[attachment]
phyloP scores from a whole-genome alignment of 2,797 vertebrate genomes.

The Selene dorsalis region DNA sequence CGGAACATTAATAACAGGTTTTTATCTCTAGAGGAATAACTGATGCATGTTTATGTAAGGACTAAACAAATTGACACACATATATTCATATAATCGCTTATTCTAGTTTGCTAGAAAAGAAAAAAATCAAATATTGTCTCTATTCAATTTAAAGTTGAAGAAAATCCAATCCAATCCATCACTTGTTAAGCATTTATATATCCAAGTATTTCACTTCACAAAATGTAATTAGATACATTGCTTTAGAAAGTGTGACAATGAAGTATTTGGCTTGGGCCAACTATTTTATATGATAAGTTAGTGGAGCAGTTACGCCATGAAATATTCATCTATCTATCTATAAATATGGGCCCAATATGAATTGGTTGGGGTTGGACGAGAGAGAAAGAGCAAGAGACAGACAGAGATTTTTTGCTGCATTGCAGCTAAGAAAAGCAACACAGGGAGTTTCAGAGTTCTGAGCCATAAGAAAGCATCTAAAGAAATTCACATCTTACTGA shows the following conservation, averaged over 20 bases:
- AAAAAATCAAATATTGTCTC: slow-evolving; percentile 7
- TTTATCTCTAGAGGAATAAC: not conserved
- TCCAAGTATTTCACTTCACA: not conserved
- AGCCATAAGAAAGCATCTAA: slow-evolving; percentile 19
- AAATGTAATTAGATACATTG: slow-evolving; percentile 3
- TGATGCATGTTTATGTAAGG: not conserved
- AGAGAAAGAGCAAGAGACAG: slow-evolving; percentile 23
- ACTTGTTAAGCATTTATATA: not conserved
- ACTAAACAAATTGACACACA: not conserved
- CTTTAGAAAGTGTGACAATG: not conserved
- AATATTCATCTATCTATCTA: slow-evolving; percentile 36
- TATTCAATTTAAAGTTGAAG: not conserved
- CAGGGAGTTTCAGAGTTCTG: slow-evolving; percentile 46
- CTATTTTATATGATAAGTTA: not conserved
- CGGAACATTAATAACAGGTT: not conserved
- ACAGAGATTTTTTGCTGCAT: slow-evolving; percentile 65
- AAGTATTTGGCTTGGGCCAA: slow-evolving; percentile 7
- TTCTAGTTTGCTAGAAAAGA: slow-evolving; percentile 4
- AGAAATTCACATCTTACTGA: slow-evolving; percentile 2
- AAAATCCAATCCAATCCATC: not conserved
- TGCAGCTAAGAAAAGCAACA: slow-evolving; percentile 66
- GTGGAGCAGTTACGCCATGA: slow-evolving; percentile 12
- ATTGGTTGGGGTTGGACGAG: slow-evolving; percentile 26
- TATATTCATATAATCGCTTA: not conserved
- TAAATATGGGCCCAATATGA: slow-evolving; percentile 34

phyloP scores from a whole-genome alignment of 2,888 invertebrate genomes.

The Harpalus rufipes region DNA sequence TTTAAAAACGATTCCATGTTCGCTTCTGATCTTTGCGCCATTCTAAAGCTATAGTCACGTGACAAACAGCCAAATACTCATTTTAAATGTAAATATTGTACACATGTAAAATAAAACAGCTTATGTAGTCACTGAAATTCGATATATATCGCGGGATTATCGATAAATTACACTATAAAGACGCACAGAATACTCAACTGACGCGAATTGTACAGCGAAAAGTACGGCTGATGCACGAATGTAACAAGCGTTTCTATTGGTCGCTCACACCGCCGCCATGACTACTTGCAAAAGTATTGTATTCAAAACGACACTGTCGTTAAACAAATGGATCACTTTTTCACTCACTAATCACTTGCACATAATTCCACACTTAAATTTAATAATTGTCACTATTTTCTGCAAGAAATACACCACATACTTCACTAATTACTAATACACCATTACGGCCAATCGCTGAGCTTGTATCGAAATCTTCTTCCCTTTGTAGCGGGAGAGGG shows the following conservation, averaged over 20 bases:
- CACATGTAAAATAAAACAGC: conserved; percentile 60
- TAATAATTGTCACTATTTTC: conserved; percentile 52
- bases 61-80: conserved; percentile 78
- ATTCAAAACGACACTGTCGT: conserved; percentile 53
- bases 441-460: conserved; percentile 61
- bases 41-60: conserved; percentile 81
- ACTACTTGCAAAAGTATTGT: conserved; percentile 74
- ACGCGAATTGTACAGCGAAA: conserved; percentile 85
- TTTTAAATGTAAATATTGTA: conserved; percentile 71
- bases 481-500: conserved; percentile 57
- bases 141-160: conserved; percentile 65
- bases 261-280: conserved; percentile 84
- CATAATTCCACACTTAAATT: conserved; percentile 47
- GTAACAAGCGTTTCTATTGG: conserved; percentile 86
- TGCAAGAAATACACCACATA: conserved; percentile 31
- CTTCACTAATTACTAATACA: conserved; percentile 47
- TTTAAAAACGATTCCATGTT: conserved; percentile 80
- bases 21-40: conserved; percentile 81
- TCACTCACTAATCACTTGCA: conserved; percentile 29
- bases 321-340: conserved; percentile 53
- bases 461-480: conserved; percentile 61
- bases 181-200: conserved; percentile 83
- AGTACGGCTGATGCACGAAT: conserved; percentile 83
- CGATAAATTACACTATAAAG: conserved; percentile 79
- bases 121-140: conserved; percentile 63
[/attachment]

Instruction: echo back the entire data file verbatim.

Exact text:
phyloP scores from a whole-genome alignment of 2,797 vertebrate genomes.

The Selene dorsalis region DNA sequence CGGAACATTAATAACAGGTTTTTATCTCTAGAGGAATAACTGATGCATGTTTATGTAAGGACTAAACAAATTGACACACATATATTCATATAATCGCTTATTCTAGTTTGCTAGAAAAGAAAAAAATCAAATATTGTCTCTATTCAATTTAAAGTTGAAGAAAATCCAATCCAATCCATCACTTGTTAAGCATTTATATATCCAAGTATTTCACTTCACAAAATGTAATTAGATACATTGCTTTAGAAAGTGTGACAATGAAGTATTTGGCTTGGGCCAACTATTTTATATGATAAGTTAGTGGAGCAGTTACGCCATGAAATATTCATCTATCTATCTATAAATATGGGCCCAATATGAATTGGTTGGGGTTGGACGAGAGAGAAAGAGCAAGAGACAGACAGAGATTTTTTGCTGCATTGCAGCTAAGAAAAGCAACACAGGGAGTTTCAGAGTTCTGAGCCATAAGAAAGCATCTAAAGAAATTCACATCTTACTGA shows the following conservation, averaged over 20 bases:
- AAAAAATCAAATATTGTCTC: slow-evolving; percentile 7
- TTTATCTCTAGAGGAATAAC: not conserved
- TCCAAGTATTTCACTTCACA: not conserved
- AGCCATAAGAAAGCATCTAA: slow-evolving; percentile 19
- AAATGTAATTAGATACATTG: slow-evolving; percentile 3
- TGATGCATGTTTATGTAAGG: not conserved
- AGAGAAAGAGCAAGAGACAG: slow-evolving; percentile 23
- ACTTGTTAAGCATTTATATA: not conserved
- ACTAAACAAATTGACACACA: not conserved
- CTTTAGAAAGTGTGACAATG: not conserved
- AATATTCATCTATCTATCTA: slow-evolving; percentile 36
- TATTCAATTTAAAGTTGAAG: not conserved
- CAGGGAGTTTCAGAGTTCTG: slow-evolving; percentile 46
- CTATTTTATATGATAAGTTA: not conserved
- CGGAACATTAATAACAGGTT: not conserved
- ACAGAGATTTTTTGCTGCAT: slow-evolving; percentile 65
- AAGTATTTGGCTTGGGCCAA: slow-evolving; percentile 7
- TTCTAGTTTGCTAGAAAAGA: slow-evolving; percentile 4
- AGAAATTCACATCTTACTGA: slow-evolving; percentile 2
- AAAATCCAATCCAATCCATC: not conserved
- TGCAGCTAAGAAAAGCAACA: slow-evolving; percentile 66
- GTGGAGCAGTTACGCCATGA: slow-evolving; percentile 12
- ATTGGTTGGGGTTGGACGAG: slow-evolving; percentile 26
- TATATTCATATAATCGCTTA: not conserved
- TAAATATGGGCCCAATATGA: slow-evolving; percentile 34

phyloP scores from a whole-genome alignment of 2,888 invertebrate genomes.

The Harpalus rufipes region DNA sequence TTTAAAAACGATTCCATGTTCGCTTCTGATCTTTGCGCCATTCTAAAGCTATAGTCACGTGACAAACAGCCAAATACTCATTTTAAATGTAAATATTGTACACATGTAAAATAAAACAGCTTATGTAGTCACTGAAATTCGATATATATCGCGGGATTATCGATAAATTACACTATAAAGACGCACAGAATACTCAACTGACGCGAATTGTACAGCGAAAAGTACGGCTGATGCACGAATGTAACAAGCGTTTCTATTGGTCGCTCACACCGCCGCCATGACTACTTGCAAAAGTATTGTATTCAAAACGACACTGTCGTTAAACAAATGGATCACTTTTTCACTCACTAATCACTTGCACATAATTCCACACTTAAATTTAATAATTGTCACTATTTTCTGCAAGAAATACACCACATACTTCACTAATTACTAATACACCATTACGGCCAATCGCTGAGCTTGTATCGAAATCTTCTTCCCTTTGTAGCGGGAGAGGG shows the following conservation, averaged over 20 bases:
- CACATGTAAAATAAAACAGC: conserved; percentile 60
- TAATAATTGTCACTATTTTC: conserved; percentile 52
- bases 61-80: conserved; percentile 78
- ATTCAAAACGACACTGTCGT: conserved; percentile 53
- bases 441-460: conserved; percentile 61
- bases 41-60: conserved; percentile 81
- ACTACTTGCAAAAGTATTGT: conserved; percentile 74
- ACGCGAATTGTACAGCGAAA: conserved; percentile 85
- TTTTAAATGTAAATATTGTA: conserved; percentile 71
- bases 481-500: conserved; percentile 57
- bases 141-160: conserved; percentile 65
- bases 261-280: conserved; percentile 84
- CATAATTCCACACTTAAATT: conserved; percentile 47
- GTAACAAGCGTTTCTATTGG: conserved; percentile 86
- TGCAAGAAATACACCACATA: conserved; percentile 31
- CTTCACTAATTACTAATACA: conserved; percentile 47
- TTTAAAAACGATTCCATGTT: conserved; percentile 80
- bases 21-40: conserved; percentile 81
- TCACTCACTAATCACTTGCA: conserved; percentile 29
- bases 321-340: conserved; percentile 53
- bases 461-480: conserved; percentile 61
- bases 181-200: conserved; percentile 83
- AGTACGGCTGATGCACGAAT: conserved; percentile 83
- CGATAAATTACACTATAAAG: conserved; percentile 79
- bases 121-140: conserved; percentile 63